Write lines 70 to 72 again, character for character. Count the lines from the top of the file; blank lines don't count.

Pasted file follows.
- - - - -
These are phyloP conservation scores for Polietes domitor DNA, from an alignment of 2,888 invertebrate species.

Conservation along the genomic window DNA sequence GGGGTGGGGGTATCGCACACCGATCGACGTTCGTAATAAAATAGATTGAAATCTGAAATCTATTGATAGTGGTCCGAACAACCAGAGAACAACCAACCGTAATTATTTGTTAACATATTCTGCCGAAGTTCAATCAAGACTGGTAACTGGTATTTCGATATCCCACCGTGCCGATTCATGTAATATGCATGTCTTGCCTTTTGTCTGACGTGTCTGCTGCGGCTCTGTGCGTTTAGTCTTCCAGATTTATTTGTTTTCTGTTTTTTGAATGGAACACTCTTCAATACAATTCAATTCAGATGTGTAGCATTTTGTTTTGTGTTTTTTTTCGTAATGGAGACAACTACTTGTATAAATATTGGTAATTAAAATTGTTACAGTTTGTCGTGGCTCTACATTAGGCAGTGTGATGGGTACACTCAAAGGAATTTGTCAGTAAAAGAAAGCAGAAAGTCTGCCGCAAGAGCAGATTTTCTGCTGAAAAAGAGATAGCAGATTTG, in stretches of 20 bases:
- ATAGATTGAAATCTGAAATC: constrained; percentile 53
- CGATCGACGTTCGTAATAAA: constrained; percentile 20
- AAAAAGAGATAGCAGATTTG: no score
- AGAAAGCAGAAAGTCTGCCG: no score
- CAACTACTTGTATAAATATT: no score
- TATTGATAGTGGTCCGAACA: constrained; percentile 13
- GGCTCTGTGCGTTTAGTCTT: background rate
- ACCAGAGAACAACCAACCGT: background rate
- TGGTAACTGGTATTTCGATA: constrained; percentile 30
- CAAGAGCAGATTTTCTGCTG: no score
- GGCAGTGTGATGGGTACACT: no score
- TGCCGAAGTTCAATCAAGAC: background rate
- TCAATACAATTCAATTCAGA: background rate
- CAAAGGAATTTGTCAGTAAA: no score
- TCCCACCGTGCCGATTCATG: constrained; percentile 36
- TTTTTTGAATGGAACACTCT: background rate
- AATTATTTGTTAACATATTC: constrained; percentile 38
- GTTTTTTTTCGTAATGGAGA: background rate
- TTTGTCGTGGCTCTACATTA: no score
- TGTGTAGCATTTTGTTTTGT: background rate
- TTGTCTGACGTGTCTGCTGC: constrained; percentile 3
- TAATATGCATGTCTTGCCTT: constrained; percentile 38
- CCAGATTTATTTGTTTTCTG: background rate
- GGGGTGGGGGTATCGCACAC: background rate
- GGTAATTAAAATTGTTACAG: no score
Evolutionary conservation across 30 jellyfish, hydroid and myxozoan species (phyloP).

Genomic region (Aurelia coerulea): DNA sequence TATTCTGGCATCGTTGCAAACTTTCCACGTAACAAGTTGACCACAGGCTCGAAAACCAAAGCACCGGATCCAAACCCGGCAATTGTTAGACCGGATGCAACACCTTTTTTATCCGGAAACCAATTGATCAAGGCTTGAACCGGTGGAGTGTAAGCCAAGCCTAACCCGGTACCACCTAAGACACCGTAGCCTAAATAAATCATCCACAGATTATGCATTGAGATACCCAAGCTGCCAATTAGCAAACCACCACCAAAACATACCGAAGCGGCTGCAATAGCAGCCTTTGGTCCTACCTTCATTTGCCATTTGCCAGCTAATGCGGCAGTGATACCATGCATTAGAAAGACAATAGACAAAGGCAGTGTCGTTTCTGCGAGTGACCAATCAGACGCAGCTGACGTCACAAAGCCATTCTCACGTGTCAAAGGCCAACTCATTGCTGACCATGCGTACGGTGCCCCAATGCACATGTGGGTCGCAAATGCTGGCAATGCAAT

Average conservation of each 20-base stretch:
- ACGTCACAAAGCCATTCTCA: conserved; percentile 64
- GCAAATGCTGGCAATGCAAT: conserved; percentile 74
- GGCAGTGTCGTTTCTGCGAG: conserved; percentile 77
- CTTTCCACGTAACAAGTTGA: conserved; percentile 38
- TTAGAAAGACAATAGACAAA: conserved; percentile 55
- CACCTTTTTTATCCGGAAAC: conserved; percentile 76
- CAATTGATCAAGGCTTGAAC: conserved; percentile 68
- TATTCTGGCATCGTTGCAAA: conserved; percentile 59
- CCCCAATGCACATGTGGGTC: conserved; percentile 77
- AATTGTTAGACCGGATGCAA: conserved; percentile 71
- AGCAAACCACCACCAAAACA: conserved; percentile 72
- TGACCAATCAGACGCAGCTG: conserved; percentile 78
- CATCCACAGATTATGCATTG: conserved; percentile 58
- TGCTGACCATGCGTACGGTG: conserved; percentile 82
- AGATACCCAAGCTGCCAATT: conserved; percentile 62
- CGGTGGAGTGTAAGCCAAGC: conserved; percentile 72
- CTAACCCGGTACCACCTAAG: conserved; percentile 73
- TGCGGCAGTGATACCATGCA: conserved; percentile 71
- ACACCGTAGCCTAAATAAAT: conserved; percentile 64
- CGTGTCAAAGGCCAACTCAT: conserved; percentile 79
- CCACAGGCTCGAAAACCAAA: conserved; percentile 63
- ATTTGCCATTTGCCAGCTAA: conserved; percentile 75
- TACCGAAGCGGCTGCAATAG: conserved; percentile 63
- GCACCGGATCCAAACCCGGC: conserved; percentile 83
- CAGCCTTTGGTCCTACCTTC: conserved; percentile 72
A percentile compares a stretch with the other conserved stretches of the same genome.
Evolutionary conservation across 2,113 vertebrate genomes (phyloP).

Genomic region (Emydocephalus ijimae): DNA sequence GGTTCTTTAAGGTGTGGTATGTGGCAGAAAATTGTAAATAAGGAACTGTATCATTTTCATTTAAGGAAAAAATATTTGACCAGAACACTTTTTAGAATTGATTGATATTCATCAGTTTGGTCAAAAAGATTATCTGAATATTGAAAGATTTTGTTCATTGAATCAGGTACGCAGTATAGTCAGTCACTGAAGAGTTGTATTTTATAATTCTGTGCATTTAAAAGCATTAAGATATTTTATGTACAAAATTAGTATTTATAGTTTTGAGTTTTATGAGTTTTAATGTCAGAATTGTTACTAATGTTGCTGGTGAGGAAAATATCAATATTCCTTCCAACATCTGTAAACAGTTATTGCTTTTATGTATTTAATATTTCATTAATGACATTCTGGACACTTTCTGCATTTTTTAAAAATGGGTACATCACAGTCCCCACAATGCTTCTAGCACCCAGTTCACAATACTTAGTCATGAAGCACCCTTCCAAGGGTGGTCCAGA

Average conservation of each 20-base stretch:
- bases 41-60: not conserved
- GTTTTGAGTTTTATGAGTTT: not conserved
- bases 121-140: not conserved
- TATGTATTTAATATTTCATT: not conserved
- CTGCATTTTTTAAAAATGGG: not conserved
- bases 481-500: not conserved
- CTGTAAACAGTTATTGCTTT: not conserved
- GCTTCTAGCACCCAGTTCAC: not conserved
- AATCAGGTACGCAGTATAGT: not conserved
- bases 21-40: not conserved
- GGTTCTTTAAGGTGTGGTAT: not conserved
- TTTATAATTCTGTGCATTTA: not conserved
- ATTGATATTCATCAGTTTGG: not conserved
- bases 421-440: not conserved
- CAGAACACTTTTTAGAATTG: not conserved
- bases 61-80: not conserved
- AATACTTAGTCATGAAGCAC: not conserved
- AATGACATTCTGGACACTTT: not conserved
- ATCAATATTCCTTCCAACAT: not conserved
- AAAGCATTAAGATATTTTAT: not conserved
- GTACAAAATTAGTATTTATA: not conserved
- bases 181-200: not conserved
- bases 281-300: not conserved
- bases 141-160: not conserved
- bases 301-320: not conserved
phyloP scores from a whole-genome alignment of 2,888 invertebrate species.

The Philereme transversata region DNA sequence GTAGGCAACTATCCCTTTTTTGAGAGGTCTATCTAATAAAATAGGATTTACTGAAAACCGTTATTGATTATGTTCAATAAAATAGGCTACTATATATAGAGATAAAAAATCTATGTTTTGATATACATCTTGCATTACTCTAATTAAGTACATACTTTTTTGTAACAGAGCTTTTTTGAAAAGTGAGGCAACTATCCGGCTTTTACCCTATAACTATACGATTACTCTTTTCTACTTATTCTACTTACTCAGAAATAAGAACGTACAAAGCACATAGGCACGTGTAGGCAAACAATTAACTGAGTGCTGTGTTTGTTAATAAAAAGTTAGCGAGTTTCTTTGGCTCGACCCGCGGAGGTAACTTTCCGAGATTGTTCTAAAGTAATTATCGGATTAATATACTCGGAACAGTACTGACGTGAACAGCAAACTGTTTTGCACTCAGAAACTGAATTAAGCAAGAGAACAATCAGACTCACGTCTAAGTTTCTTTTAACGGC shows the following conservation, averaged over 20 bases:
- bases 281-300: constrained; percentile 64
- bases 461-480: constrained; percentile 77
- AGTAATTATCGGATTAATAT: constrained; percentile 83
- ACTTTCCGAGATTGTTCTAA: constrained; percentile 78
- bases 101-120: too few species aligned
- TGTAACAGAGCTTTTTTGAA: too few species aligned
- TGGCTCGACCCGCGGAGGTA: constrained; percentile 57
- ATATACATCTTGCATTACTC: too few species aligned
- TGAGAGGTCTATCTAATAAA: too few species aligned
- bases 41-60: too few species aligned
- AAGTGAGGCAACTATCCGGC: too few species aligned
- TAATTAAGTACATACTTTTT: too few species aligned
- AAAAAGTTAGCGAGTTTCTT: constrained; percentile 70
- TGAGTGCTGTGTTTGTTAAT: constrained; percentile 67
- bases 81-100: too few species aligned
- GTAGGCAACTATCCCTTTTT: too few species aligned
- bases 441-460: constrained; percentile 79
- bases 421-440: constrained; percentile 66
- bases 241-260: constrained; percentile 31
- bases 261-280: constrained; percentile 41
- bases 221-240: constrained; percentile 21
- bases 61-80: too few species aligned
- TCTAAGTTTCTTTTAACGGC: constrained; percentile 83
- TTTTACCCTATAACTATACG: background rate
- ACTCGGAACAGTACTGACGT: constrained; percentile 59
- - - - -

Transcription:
- GGTTCTTTAAGGTGTGGTAT: not conserved
- TTTATAATTCTGTGCATTTA: not conserved
- ATTGATATTCATCAGTTTGG: not conserved